Director: Roman Polanski
Writers: Ronald Harwood, Wladyslaw Szpilman
Stars: Adrien Brody, Thomas Kretschmann, Frank Finlay
PLOT: A musician of Polish-German descendant struggles for survival in the destruction of the Warsaw ghetto of World War II.
REVIEW: The story of a classical musician who survives the Holocaust through endurance and the best of lucks, is more than just a thriller and an attempt to light up suspense or emotion; it is a clear vision of what a pianist witnessed in those days and what happened to him. His survival was not considered a victory by the musician. Based on the autobiography of Wladyslaw Szpilmand, the movie depicts his incredible journey of survival in the war by hiding in Warsaw, with some assistance from the Polish resistance.
The closing sequences of the film involve Szpilman's confrontation with a German captain Wilm Hosenfeld, portrayed by Thomas Kretschmann, who finds the survivor by accident. Director Polanski's direction in this segment is pure class, displaying his masterful technique of using silence and nuance. The film shows Szpilman as a survivor rather than a fighter, which is essential since deep down Polaski is reflecting his own survival as he was an ordinary man who did all that was possible to save himself and that he would have died definitely had there not been few non-Jews.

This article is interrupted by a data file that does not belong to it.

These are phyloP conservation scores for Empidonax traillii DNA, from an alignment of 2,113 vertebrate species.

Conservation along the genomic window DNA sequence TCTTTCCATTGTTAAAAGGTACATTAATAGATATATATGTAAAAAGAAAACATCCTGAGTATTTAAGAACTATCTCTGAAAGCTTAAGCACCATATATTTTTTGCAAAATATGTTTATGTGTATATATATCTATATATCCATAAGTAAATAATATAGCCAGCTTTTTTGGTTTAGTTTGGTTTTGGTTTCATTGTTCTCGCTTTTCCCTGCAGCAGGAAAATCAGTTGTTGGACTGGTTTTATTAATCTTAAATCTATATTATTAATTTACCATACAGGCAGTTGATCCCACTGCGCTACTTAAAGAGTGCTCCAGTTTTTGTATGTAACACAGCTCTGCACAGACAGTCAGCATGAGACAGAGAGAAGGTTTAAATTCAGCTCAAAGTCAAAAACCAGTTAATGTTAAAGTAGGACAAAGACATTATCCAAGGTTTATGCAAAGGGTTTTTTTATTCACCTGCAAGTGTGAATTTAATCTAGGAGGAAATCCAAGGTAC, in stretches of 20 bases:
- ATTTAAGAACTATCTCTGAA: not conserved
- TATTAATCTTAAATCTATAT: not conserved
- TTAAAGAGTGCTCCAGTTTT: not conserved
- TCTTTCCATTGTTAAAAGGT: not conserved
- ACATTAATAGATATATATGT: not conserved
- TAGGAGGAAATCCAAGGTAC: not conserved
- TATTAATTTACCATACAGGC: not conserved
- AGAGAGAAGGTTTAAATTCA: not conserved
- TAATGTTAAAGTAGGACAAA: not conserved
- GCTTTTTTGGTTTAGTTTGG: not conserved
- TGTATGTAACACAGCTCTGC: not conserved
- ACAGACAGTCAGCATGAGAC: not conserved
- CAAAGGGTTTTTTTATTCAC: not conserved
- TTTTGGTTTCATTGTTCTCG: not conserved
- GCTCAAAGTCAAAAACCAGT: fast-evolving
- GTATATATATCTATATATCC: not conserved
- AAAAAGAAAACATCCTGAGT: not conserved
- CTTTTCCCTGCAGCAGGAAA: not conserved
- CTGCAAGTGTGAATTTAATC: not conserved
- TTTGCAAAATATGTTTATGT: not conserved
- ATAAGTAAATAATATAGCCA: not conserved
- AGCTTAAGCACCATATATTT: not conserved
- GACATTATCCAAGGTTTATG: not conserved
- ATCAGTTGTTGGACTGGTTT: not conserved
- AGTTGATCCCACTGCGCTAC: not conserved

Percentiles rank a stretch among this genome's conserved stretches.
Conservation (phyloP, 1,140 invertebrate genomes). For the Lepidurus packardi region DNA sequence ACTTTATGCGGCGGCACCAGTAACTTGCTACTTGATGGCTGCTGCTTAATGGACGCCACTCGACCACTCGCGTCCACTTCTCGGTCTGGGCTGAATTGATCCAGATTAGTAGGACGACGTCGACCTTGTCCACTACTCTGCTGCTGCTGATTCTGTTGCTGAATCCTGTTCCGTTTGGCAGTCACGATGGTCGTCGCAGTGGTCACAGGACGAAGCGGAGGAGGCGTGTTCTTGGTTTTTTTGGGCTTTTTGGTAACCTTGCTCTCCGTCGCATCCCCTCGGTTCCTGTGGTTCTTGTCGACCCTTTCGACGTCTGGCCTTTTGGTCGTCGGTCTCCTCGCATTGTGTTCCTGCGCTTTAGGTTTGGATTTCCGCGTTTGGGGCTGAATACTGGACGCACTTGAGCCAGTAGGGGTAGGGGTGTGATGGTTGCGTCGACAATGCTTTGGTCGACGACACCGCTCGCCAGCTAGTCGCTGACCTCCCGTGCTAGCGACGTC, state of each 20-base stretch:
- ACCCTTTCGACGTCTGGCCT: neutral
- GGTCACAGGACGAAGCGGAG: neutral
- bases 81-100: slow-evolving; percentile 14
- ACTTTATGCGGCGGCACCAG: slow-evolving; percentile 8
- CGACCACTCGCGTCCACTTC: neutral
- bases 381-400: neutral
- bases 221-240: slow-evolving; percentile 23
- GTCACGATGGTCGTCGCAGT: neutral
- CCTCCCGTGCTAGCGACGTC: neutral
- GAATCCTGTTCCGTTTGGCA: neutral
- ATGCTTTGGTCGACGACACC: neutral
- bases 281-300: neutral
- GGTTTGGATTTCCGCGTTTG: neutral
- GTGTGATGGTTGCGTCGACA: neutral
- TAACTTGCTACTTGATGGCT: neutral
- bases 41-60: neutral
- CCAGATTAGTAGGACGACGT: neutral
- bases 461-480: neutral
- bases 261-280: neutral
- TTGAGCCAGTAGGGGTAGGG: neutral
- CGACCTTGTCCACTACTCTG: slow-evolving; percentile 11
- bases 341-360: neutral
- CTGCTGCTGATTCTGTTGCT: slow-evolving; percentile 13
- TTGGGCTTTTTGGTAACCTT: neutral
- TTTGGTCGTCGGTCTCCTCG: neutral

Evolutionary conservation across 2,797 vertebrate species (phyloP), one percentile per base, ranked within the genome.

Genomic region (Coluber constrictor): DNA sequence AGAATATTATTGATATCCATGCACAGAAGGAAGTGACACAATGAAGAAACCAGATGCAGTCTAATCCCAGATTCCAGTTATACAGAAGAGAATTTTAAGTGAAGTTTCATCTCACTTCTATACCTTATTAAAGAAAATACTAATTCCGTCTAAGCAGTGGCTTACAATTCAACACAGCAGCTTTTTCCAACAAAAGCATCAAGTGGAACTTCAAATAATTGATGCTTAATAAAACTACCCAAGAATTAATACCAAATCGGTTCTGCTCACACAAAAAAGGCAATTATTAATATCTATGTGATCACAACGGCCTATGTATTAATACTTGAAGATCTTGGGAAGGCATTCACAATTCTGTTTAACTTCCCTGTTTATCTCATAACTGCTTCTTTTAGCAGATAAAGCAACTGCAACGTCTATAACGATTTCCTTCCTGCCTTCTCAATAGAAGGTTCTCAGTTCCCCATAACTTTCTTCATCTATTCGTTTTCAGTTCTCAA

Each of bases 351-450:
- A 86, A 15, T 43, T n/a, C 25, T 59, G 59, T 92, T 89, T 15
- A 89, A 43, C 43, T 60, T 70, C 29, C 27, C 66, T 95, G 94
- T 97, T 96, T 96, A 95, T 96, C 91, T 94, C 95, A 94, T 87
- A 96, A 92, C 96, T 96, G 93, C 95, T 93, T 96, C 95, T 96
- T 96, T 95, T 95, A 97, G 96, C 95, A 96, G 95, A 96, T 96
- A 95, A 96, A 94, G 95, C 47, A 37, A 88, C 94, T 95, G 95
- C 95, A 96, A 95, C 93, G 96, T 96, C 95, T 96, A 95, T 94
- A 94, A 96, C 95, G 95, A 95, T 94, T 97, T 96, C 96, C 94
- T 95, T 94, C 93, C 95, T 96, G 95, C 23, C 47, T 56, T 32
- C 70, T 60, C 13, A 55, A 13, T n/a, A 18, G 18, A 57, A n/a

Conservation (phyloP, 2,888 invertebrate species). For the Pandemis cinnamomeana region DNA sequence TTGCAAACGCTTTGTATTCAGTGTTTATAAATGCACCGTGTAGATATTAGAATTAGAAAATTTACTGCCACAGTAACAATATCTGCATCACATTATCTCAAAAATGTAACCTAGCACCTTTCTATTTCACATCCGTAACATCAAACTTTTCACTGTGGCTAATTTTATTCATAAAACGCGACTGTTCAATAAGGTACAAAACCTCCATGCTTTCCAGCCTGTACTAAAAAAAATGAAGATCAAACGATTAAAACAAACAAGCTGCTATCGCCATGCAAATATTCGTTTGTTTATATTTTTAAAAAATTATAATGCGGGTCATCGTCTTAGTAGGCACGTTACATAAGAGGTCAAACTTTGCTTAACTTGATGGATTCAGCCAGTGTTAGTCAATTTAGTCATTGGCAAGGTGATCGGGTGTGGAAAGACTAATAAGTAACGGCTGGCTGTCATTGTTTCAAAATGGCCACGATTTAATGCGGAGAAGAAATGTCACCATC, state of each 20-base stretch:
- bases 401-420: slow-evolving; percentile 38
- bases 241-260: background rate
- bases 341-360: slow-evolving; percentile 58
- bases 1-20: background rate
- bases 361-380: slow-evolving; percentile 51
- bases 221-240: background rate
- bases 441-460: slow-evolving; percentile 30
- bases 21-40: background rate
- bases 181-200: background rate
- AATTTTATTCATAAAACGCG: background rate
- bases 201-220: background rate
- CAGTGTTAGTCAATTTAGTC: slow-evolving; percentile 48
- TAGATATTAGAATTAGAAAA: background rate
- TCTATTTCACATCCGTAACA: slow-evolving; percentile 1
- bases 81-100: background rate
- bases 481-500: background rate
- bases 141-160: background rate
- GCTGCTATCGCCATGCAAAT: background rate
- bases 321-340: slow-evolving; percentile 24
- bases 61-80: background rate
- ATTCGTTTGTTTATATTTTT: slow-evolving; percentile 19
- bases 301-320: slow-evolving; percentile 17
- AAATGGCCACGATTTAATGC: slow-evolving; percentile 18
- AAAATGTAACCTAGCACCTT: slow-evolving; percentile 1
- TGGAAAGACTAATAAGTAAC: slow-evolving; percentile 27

A critical storytelling effort that does not get any better, and does not have a more profound impact than it did.
Source: Roger Ebert